It has recently been reported that the Drosophila homolog of Fezf1/2 (dFezf or Earmuff) restricts the developmental potential of intermediate progenitors by negatively regulating Notch signaling (Weng et al., 2010). Although the mechanism by which dFezf represses Notch signaling is unknown, Fezf family genes function to negatively regulate Notch signaling in both vertebrates and invertebrates.
Fezf1- and Fezf2-mediated cortical development
Fezf1 and Fezf2 function to repress the caudal diencephalon fate and their function is involved in proper rostro-caudal patterning of the forebrain (Hirata et al., 2006a; Jeong et al., 2007). The prospective telencephalon domain is already smaller in Fezf1–/–Fezf2–/– mouse embryos than in the wild type at E9.5, before neurogenesis is initiated in the telencephalon (Hirata et al., 2006a) (Fig. 1A,D). Therefore, the defect in rostro-caudal patterning is attributable to reduction of the telencephalon domain. In addition, Fezf2–/– or Fezf1–/–Fezf2–/– telencephalon lacks layer-V subcerebral projection neurons (Chen et al., 2005a; Molyneaux et al., 2005) (Fig. 5). Hes5 deficiency did not suppress the defects in rostro-caudal patterning of the forebrain or specification of layer-V neurons in Fezf1–/–Fezf2–/– forebrains (Fig. 7). Therefore, Fezf1/2-mediated downregulation of Hes5 is not involved in the rostro-caudal patterning of the forebrain and the specification of layer-V neurons (Fig. 7S). Fezf1 and/or Fezf2 probably control genes other than Hes5 to elicit these functions.
Fezf1–/–Fezf2–/– telencephalon exhibited reduced formation of early-born neurons such as SP neurons and CR cells (Fig. 4). A birthdate analysis revealed that the reduction of SP neurons and CR cells was not due to mis-specification of these neurons to other types of neurons (Fig. 4). Our data suggest that generation of the neural stem cells into SP neurons and CR cells is impaired in Fezf1–/–Fezf2–/– telencephalon. This finding is consistent with a reduction of differentiated (TUJ1+) neurons in the Fezf1–/–Fezf2–/– telencephalon at E10.5 (Fig. 3), when SP neurons and CR cells were born in the VZ. Hes5 deficiency rescued neurogenin 2 expression at E10.5 and the generation of SP neurons and CR cells (Figs 6, 7) in Fezf1–/–Fezf2–/– telencephalon, indicating that Fezf1- and/or Fezf2-mediated repression of Hes5 plays an important role in the generation of these early-born cortical neurons (Fig. 7S). It is reported that formation of CR cells in the choroid plexus region, near the cortical hem, is controlled by a Hes-neurogenin cascade but that the Notch signal-mediated lateral inhibition is not involved in regulation of the Hes-neurogenin cascade in the CR cell development (Imayoshi et al., 2008). Fezf1 and Fezf2 are expressed in the dorsomedial telencephalon (Hirata et al., 2006b; Hirata et al., 2004). Our data suggest that Fezf1 and Fezf2 might control the development of CR cells by regulating Hes5 and neurogenin 2 expression in the choroid plexus domain.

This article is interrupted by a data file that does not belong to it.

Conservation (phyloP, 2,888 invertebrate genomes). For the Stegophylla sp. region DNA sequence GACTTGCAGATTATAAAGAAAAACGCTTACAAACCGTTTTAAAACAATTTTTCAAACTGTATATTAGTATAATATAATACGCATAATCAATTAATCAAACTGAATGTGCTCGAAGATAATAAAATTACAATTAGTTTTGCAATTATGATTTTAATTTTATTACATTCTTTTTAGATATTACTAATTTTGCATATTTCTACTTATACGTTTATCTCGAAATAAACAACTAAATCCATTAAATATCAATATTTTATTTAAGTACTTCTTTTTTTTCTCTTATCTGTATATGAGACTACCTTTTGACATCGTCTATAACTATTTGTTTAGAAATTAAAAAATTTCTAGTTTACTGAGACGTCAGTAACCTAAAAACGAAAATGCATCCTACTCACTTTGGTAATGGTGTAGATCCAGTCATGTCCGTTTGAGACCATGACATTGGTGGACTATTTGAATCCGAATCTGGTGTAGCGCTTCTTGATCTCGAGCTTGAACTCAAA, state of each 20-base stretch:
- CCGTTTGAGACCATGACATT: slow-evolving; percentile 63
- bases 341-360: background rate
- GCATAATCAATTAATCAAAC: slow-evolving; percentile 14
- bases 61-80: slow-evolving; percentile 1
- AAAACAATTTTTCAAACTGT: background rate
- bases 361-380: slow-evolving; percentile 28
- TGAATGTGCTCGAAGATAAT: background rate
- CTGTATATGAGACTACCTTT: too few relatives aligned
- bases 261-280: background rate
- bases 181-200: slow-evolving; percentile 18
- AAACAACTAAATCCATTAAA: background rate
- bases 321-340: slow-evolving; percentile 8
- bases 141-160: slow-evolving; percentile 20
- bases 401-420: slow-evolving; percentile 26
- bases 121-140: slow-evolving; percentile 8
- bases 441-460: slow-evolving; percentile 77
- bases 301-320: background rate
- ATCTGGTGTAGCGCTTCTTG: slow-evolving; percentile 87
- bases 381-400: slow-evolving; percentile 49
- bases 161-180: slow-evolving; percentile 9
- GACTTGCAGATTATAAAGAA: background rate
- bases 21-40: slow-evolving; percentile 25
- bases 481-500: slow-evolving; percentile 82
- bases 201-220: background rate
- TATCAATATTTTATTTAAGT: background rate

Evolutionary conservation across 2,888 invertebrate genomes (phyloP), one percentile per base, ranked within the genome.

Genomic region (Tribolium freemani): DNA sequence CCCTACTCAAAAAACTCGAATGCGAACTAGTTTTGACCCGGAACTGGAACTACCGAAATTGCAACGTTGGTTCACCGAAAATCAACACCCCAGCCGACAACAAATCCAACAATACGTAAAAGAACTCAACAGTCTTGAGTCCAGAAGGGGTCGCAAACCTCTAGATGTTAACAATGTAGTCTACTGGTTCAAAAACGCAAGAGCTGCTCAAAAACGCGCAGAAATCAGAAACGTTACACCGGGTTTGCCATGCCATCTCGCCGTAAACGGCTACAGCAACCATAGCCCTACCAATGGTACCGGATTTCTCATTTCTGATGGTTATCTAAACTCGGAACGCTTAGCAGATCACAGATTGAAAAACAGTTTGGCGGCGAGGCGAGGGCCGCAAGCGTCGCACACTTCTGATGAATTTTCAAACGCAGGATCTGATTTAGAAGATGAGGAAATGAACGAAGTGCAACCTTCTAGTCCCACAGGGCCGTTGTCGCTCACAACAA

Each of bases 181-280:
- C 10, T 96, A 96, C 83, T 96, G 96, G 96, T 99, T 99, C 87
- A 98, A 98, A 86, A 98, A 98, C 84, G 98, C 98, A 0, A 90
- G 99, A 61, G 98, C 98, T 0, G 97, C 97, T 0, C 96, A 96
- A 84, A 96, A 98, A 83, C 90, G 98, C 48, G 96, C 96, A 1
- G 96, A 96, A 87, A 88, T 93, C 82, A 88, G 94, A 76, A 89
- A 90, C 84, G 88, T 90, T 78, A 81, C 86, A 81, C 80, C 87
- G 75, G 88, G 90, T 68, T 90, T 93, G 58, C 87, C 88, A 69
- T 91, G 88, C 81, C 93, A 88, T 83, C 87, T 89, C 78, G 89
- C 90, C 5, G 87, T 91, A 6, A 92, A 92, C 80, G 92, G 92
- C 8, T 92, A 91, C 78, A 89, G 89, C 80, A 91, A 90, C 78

Fezf1–/–Fezf2–/– telencephalon had normal upper-layer (layer II, III) neurons but displayed a reduction of layer-IV neurons (Fig. 5). There are two plausible explanations for this finding: Fezf1 and Fezf2 regulate the specification of layer-IV neurons or Fezf1 and Fezf2 control the generation of layer-IV neurons (Chen et al., 2005a; Chen et al., 2005b; Molyneaux et al., 2005). Neither Fezf1 nor Fezf2 is expressed in differentiated layer-IV neurons (Chen et al., 2005a; Chen et al., 2005b; Hirata et al., 2006b; Inoue et al., 2004; Molyneaux et al., 2005), but both are expressed in their progenitors (neural stem cells or intermediate progenitors). Layer-IV neurons are normally born (differentiated) from E13.5 through E15.5 (Molyneaux et al., 2007). Birthdate analysis indicated that Fezf1–/–Fezf2–/– telencephalon contained a reduced number of Rorb-positive neurons that were born at E13.5 (data not shown), suggesting that Fezf1 and Fezf2 control the generation of layer-IV neurons either from the neural stem cells or the intermediate progenitors. In Fezf1–/–Fezf2–/– telencephalon, differentiation of the neural stem cells into the TBR2+ intermediate progenitors was impaired (Fig. 5). Tbr2 is an essential regulator of the intermediate progenitors (Arnold et al., 2008; Sessa et al., 2008) and is directly regulated by neurogenin 2 (Ochiai et al., 2009). These data suggest that the gene cascade Fezf1/Fezf2Hes5 neurogenin 2 regulates the expression of Tbr2 and controls differentiation of the neural stem cells into the intermediate progenitors. The reduction of the TBR2+ intermediate progenitors in the Fezf1–/–Fezf2–/– telencephalon might contribute to a reduction of layer-IV neurons. Consistent with this idea, Hes5 deficiency rescued the development of TBR2+ intermediate progenitors as well as layer-IV neurons in Fezf1–/–Fezf2–/– telencephalon (Fig. 7). It is reported that TBR1+ layer-VI neurons are increased in Fezf2–/– telencephalon (Molyneaux et al., 2005), suggesting the transfate of layer-V to layer-VI neurons. However, they were not increased in Fezf1–/–Fezf2–/– telencephalon (Fig. 5), implying that the gene cascade Fezf1/Fezf2Hes5 neurogenin 2 controls the generation of layer-VI neurons. Future studies will clarify these issues.
In summary, FEZF1 and FEZF2 are transcriptional repressors that repress Hes5 expression and subsequently activate neurogenin expression. The Fezf1/Fezf2Hes5 neurogenin 2 gene cascade controls differentiation of the neural stem cells into neurons or intermediate progenitors and contributes to the generation of a variety of neurons in the forebrain.
We thank A. Katsuyama, Y. Katsuyama and T. Setsu for excellent technical assistance; S. D. Hayward for plasmids; V. Tarabykin for antibodies; B. Chen and S. Guo for comments on the manuscript; and the members of the Hibi laboratory for helpful discussion. We are also grateful to the Laboratory for Animal Resources and Genetic Engineering for both collecting the mouse embryos and housing the mice. This work was supported by Grants-in-Aid for Scientific Research on Priority Areas from the Ministry of Education, Science, Sports and Technology, and a grant from RIKEN to M.H.
The authors declare no competing financial interests.
Competing interests statement